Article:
Taher Asad-Bakhtiari Weaves Modern Textiles Using Tribal Iranian Techniques

08.08.18 | By
Taher Asad-Bakhtiari Weaves Modern Textiles Using Tribal Iranian Techniques
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Designer Taher Asad Bakhtiari has a unique perspective for creating modern textiles that comes from his rich heritage rooted in Iranian tribal culture. His latest collection for Bernhardt Textiles blends time-honored weaving techniques with contemporary aesthetics, resulting in six unique patterns that are available in 52 color ways.

Taher first gained attraction with his self-commissioned Tribal Weave Project in Iran where he reinvented the Kilim and the Gabbeh (two textile styles) with a modern vision using the same traditional weaving techniques. Afterwards, Jerry Helling, President of Bernhardt Design, tapped him to collaborate on a textile collection.

Inspired by the Bakhtiari tribe’s nomadic lifestyle, needlework, and cultural fashion, the new collection captures the essence of Bakhtiari fabrics which can usually be defined as raw, naturally dyed and textural.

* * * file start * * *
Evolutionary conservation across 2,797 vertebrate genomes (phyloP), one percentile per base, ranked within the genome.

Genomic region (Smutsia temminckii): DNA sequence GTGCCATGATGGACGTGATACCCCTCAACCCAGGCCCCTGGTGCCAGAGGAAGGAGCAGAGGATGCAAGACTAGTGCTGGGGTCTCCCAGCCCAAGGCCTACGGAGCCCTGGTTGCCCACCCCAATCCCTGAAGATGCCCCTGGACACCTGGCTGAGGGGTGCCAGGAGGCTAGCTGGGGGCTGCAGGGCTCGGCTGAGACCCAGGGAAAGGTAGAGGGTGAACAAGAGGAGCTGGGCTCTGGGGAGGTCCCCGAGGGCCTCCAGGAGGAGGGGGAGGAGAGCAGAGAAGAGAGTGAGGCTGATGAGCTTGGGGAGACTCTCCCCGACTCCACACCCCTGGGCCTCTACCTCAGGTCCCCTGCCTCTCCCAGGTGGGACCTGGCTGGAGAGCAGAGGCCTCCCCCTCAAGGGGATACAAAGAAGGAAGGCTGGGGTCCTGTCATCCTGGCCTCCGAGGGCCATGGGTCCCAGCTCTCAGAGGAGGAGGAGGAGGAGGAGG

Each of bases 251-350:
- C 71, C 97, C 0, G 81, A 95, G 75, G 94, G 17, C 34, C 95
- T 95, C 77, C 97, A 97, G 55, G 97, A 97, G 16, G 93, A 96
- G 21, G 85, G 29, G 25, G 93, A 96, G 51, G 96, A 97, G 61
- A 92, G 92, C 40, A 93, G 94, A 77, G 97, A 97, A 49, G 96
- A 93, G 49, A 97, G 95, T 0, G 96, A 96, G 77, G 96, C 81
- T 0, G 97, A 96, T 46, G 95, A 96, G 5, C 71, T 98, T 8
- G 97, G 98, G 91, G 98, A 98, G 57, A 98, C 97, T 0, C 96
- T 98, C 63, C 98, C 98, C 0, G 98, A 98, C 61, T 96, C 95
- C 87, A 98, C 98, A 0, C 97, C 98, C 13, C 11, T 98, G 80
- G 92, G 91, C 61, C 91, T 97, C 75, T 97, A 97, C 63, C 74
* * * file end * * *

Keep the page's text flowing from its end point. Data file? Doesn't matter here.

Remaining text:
The Hendese pattern uses the triangle as the main graphic element (hendese means geometry in Persian) and is inspired by the shapes in traditional Bakhtiari weaves and needlework.

The Ashayer, which means nomad, pays homage to the pattern on Bakhtiari tribal jackets worn for centuries by the tribe.

Baft translates to weave or texture, and is a simple tribal weave with a contemporary update using striated colored yarn that’s been incorporated into the structure of the weave pattern.

The Javaher pattern, named for its translation meaning jewels, features metallic silver yarn woven discretely throughout the textile.

Babayee, which means little lamb, is a Bakhtiari weave that’s soft, both physically and visually.

Finally, Kavir, which means desert, is the most basic weave pattern of the collection. There’s a subtle striation running across the pattern, similar to seeing a mirage in the desert.

Vy Yang enjoys contributing to Design Milk, playing fetch with her goldendoodle Conan, and occasionally writing on her blog It’s After Five, her creative outlet to let loose on after she has left her regular 9-to-5 for the day.